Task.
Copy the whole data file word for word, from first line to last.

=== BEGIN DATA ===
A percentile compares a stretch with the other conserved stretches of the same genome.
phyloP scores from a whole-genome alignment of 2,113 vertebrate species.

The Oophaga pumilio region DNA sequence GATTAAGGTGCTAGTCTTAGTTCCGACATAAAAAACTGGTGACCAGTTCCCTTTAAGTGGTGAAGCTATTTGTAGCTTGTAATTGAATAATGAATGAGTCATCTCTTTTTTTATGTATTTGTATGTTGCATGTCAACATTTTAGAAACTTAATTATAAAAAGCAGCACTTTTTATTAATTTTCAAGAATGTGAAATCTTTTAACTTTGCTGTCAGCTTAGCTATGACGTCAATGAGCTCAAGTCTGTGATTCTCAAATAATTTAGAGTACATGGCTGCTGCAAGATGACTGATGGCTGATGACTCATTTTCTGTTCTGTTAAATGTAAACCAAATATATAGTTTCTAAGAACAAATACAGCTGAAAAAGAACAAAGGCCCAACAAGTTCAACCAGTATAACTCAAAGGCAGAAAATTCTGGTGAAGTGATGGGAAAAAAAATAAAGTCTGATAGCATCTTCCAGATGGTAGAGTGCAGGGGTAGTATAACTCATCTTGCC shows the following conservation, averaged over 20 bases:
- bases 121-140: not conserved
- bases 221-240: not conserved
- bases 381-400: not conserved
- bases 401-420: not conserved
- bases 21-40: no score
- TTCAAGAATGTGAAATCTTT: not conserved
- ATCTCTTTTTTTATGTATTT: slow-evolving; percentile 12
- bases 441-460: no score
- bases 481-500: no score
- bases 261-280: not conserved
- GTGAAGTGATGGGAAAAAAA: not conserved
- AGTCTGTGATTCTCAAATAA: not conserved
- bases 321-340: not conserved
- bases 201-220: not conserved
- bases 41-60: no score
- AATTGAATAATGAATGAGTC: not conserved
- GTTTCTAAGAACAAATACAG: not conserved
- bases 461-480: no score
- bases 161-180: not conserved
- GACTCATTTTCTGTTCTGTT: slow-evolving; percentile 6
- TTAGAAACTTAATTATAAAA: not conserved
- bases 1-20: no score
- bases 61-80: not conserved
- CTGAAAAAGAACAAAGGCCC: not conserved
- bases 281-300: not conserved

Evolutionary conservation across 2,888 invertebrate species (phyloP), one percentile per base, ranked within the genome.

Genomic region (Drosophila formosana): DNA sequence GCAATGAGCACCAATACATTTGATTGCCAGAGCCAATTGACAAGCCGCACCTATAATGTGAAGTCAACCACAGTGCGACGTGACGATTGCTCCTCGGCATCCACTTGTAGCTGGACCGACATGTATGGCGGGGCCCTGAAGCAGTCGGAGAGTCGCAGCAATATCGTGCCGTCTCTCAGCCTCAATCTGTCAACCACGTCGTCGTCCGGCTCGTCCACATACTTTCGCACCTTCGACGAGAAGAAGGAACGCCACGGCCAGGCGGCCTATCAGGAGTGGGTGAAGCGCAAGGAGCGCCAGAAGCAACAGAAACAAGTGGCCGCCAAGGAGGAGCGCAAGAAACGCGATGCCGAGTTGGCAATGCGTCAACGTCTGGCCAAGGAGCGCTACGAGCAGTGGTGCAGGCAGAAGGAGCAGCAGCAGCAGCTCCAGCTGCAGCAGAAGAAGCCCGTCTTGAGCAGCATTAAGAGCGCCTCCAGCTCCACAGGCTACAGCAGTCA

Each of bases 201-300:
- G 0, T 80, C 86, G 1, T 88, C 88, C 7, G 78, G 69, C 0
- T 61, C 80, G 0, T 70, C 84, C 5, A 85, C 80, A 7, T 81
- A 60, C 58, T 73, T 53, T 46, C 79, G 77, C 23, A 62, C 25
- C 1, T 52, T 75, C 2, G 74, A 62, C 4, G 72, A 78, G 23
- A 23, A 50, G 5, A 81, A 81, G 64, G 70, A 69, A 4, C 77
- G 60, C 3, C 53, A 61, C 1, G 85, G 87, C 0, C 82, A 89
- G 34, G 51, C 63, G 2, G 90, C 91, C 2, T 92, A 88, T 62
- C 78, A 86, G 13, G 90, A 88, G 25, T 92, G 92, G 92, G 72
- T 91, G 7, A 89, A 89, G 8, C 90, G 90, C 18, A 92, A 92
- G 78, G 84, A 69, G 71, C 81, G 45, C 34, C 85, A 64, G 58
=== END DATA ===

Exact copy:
A percentile compares a stretch with the other conserved stretches of the same genome.
phyloP scores from a whole-genome alignment of 2,113 vertebrate species.

The Oophaga pumilio region DNA sequence GATTAAGGTGCTAGTCTTAGTTCCGACATAAAAAACTGGTGACCAGTTCCCTTTAAGTGGTGAAGCTATTTGTAGCTTGTAATTGAATAATGAATGAGTCATCTCTTTTTTTATGTATTTGTATGTTGCATGTCAACATTTTAGAAACTTAATTATAAAAAGCAGCACTTTTTATTAATTTTCAAGAATGTGAAATCTTTTAACTTTGCTGTCAGCTTAGCTATGACGTCAATGAGCTCAAGTCTGTGATTCTCAAATAATTTAGAGTACATGGCTGCTGCAAGATGACTGATGGCTGATGACTCATTTTCTGTTCTGTTAAATGTAAACCAAATATATAGTTTCTAAGAACAAATACAGCTGAAAAAGAACAAAGGCCCAACAAGTTCAACCAGTATAACTCAAAGGCAGAAAATTCTGGTGAAGTGATGGGAAAAAAAATAAAGTCTGATAGCATCTTCCAGATGGTAGAGTGCAGGGGTAGTATAACTCATCTTGCC shows the following conservation, averaged over 20 bases:
- bases 121-140: not conserved
- bases 221-240: not conserved
- bases 381-400: not conserved
- bases 401-420: not conserved
- bases 21-40: no score
- TTCAAGAATGTGAAATCTTT: not conserved
- ATCTCTTTTTTTATGTATTT: slow-evolving; percentile 12
- bases 441-460: no score
- bases 481-500: no score
- bases 261-280: not conserved
- GTGAAGTGATGGGAAAAAAA: not conserved
- AGTCTGTGATTCTCAAATAA: not conserved
- bases 321-340: not conserved
- bases 201-220: not conserved
- bases 41-60: no score
- AATTGAATAATGAATGAGTC: not conserved
- GTTTCTAAGAACAAATACAG: not conserved
- bases 461-480: no score
- bases 161-180: not conserved
- GACTCATTTTCTGTTCTGTT: slow-evolving; percentile 6
- TTAGAAACTTAATTATAAAA: not conserved
- bases 1-20: no score
- bases 61-80: not conserved
- CTGAAAAAGAACAAAGGCCC: not conserved
- bases 281-300: not conserved

Evolutionary conservation across 2,888 invertebrate species (phyloP), one percentile per base, ranked within the genome.

Genomic region (Drosophila formosana): DNA sequence GCAATGAGCACCAATACATTTGATTGCCAGAGCCAATTGACAAGCCGCACCTATAATGTGAAGTCAACCACAGTGCGACGTGACGATTGCTCCTCGGCATCCACTTGTAGCTGGACCGACATGTATGGCGGGGCCCTGAAGCAGTCGGAGAGTCGCAGCAATATCGTGCCGTCTCTCAGCCTCAATCTGTCAACCACGTCGTCGTCCGGCTCGTCCACATACTTTCGCACCTTCGACGAGAAGAAGGAACGCCACGGCCAGGCGGCCTATCAGGAGTGGGTGAAGCGCAAGGAGCGCCAGAAGCAACAGAAACAAGTGGCCGCCAAGGAGGAGCGCAAGAAACGCGATGCCGAGTTGGCAATGCGTCAACGTCTGGCCAAGGAGCGCTACGAGCAGTGGTGCAGGCAGAAGGAGCAGCAGCAGCAGCTCCAGCTGCAGCAGAAGAAGCCCGTCTTGAGCAGCATTAAGAGCGCCTCCAGCTCCACAGGCTACAGCAGTCA

Each of bases 201-300:
- G 0, T 80, C 86, G 1, T 88, C 88, C 7, G 78, G 69, C 0
- T 61, C 80, G 0, T 70, C 84, C 5, A 85, C 80, A 7, T 81
- A 60, C 58, T 73, T 53, T 46, C 79, G 77, C 23, A 62, C 25
- C 1, T 52, T 75, C 2, G 74, A 62, C 4, G 72, A 78, G 23
- A 23, A 50, G 5, A 81, A 81, G 64, G 70, A 69, A 4, C 77
- G 60, C 3, C 53, A 61, C 1, G 85, G 87, C 0, C 82, A 89
- G 34, G 51, C 63, G 2, G 90, C 91, C 2, T 92, A 88, T 62
- C 78, A 86, G 13, G 90, A 88, G 25, T 92, G 92, G 92, G 72
- T 91, G 7, A 89, A 89, G 8, C 90, G 90, C 18, A 92, A 92
- G 78, G 84, A 69, G 71, C 81, G 45, C 34, C 85, A 64, G 58